Mike Cohen

I would be remiss if I did not ask you to follow us on Facebook

Return to posts index

grinner hesterRe: Social media making you money yet?
by on Jun 9, 2011 at 2:23:53 pm

Lots of good points in there.
It's easy to measure ROI when it comes to networking. Sometimes it's not easy to put a value on the exposure proper social media offers.
I think today, many just put little blue icons on their web pages as a way to say I'm contemporary. I can admit that to a certain extent, I mean, my social networking sites often act as literal demos. Often, I find myself creating turn-key ad campaigns for small businesses... who usually have never dabbled in social media. I can skip television media buys and quote them a flat bid for the spot(s) and the creation/maintenence of youtube, twitter, and facebook presences... and have sent new clientele to existing client's sites and my own as examples when pitching.
Bottom line, I feel I at least need to be able to offer clients complete fullfillment and today, that includes social media. This is a wonderful thing. It's today's easiest way to remain top of mind with that client on an on-going basis rather than shake a hand and await another phone call.

Return to posts index

Patrick OrtmanRe: Social media making you money yet?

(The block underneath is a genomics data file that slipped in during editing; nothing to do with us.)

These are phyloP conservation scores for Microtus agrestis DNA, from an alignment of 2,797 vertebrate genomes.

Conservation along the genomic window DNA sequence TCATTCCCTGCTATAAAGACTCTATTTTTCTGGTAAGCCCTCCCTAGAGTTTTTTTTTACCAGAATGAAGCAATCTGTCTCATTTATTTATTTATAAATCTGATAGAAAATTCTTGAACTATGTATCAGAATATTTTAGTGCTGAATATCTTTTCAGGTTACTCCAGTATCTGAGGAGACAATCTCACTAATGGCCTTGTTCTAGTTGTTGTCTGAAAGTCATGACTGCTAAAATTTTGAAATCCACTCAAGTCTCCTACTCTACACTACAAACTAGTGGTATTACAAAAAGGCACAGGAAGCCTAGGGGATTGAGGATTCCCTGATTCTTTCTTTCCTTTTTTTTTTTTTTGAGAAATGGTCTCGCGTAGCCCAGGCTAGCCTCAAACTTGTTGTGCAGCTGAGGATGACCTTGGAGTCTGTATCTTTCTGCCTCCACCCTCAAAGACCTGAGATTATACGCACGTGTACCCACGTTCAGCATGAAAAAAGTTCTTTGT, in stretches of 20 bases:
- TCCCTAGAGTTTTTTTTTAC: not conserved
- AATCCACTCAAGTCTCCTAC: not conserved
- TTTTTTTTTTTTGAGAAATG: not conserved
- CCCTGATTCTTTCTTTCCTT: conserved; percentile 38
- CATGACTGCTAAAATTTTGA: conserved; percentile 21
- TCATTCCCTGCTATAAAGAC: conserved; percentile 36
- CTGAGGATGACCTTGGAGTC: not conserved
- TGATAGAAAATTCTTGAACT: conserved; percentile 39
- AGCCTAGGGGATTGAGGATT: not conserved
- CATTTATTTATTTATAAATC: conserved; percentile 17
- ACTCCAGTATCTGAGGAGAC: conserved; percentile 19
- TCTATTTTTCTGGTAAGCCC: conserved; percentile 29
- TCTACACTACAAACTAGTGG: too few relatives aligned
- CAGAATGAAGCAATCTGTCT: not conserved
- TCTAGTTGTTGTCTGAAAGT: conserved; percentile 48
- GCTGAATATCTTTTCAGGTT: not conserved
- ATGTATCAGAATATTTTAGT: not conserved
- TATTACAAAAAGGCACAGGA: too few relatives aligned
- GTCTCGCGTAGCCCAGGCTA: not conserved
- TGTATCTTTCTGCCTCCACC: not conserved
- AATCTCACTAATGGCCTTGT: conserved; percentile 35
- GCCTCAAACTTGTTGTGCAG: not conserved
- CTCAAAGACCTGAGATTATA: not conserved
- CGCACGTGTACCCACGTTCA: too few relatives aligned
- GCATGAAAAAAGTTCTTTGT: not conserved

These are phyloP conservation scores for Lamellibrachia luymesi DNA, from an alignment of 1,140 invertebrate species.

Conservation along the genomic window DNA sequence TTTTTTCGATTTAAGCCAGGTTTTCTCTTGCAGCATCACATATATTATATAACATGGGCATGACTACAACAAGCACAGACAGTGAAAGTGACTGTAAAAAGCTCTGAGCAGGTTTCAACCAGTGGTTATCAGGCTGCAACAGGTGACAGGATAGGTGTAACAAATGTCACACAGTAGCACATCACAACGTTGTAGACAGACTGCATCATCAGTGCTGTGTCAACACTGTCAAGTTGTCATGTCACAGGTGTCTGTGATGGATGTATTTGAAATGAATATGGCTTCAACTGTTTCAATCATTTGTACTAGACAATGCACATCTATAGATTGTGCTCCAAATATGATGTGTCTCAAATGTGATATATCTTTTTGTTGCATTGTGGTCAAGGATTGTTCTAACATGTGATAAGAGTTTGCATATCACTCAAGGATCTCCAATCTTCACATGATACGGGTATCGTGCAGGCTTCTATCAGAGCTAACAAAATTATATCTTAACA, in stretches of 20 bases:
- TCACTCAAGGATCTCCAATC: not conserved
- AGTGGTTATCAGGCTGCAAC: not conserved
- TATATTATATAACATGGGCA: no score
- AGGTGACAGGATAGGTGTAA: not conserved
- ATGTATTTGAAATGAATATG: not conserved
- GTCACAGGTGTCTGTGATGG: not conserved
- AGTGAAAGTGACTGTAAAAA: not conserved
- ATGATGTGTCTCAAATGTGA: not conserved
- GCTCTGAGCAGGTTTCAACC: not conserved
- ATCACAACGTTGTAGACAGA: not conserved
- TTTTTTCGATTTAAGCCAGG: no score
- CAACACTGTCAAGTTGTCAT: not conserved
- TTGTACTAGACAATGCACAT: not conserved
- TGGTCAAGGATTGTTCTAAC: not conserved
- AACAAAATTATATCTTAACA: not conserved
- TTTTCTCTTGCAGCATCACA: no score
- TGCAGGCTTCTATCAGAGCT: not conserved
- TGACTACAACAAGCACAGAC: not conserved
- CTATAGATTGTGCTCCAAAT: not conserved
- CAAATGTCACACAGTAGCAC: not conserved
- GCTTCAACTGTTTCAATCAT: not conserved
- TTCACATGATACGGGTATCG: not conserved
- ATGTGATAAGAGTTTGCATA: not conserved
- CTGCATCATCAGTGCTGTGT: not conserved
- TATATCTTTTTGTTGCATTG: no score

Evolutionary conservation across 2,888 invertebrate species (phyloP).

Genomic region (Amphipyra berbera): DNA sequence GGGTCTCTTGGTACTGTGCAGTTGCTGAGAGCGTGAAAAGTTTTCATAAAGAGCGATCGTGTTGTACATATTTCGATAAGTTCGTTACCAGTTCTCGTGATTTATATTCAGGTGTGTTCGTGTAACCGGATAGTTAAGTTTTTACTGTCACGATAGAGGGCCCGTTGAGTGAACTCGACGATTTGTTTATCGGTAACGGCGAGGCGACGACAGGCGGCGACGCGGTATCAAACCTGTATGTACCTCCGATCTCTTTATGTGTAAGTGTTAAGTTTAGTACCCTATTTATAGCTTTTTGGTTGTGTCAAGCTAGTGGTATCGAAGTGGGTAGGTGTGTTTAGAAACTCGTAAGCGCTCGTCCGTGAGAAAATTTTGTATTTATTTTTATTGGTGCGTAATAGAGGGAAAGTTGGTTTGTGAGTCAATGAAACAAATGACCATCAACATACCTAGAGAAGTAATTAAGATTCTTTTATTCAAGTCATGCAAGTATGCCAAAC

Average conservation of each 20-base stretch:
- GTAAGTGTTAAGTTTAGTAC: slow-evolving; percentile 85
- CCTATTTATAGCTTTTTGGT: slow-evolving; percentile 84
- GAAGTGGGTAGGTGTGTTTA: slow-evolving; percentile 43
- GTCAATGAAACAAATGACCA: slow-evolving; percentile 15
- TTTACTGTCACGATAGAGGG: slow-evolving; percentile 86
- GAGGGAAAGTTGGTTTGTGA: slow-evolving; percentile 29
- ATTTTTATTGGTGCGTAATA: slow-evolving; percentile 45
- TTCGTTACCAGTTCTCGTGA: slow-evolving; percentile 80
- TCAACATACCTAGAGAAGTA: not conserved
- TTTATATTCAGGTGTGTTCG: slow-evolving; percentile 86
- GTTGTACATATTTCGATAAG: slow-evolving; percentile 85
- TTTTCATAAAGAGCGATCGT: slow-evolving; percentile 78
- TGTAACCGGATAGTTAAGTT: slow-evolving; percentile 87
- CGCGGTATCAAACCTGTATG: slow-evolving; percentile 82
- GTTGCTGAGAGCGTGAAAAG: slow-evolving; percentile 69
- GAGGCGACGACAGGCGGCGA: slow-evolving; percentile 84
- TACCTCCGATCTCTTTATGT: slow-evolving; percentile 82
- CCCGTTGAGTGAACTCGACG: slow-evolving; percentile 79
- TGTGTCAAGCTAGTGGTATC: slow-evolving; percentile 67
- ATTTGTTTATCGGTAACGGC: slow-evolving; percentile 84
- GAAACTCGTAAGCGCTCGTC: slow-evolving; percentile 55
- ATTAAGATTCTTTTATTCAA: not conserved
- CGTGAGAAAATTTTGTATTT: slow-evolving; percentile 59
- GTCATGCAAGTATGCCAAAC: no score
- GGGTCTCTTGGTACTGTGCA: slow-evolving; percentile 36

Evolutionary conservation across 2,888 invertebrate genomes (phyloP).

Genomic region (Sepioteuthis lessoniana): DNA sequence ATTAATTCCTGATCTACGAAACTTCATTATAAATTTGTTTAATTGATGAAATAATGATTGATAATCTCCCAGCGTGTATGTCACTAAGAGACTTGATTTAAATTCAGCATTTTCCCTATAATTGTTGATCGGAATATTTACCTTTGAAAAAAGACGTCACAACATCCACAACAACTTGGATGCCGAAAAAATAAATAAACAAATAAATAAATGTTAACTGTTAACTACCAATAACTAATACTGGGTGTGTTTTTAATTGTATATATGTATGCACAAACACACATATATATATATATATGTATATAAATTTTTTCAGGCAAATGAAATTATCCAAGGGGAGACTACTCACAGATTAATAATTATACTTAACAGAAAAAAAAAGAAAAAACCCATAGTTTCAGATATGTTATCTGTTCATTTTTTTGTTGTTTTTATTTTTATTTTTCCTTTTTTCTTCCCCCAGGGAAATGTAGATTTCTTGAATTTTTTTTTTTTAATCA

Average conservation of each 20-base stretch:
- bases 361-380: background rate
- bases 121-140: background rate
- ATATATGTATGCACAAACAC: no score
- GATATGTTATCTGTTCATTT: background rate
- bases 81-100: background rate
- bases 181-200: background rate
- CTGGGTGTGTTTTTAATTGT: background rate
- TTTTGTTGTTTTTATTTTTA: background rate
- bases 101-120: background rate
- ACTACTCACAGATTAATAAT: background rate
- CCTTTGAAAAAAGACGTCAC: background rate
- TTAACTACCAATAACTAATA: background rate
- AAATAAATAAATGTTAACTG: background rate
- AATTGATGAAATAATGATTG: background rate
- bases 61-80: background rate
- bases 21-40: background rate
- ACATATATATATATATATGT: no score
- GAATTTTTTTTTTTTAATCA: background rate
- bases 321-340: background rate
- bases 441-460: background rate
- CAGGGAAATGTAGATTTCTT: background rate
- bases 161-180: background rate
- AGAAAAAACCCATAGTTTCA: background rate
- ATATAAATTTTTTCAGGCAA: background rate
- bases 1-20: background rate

by on Jun 9, 2011 at 7:14:02 pm

I got in an article in USA Today thanks to social media (LinkedIn), and I got in a book and we got a decent lead through Facebook and Twitter last year. So social media is worth pursuing, but it's not a huge moneymaker for us at this time. It's just another way to promote what we do and keep in touch with people we like.

One of our former social media clients got a $40K job through their Facebook page. That's a small services company, by the way, so the $40K was a big deal.

I personally don't have a lot of time for Twitter, I spend most of my "spare" time (read: project rendering in another window) on Facebook and occasionally LinkedIn. Just like most SMBs do.

PatrickOrtman, Inc.
Los Angeles Digital Agency and Video Production Company

Return to posts index

David Roth WeissRe: Social media making you money yet?
by on Jun 10, 2011 at 9:46:49 pm

I can actually point to a number of great freelance gigs that have come my way directly via the combination of social media sites, Creative Cow, Google, and my own website, which all function together.

I think that by building and constantly maintaining a consistent presence across all of the various sites, over time one can create credibility and a reputation that come through almost instantly whenever someone "looks you up." It may be difficult to quantify in terms of actual monetary value, but I think it pays off every day of the week in one way or another, and over time it almost certainly translates into dollars.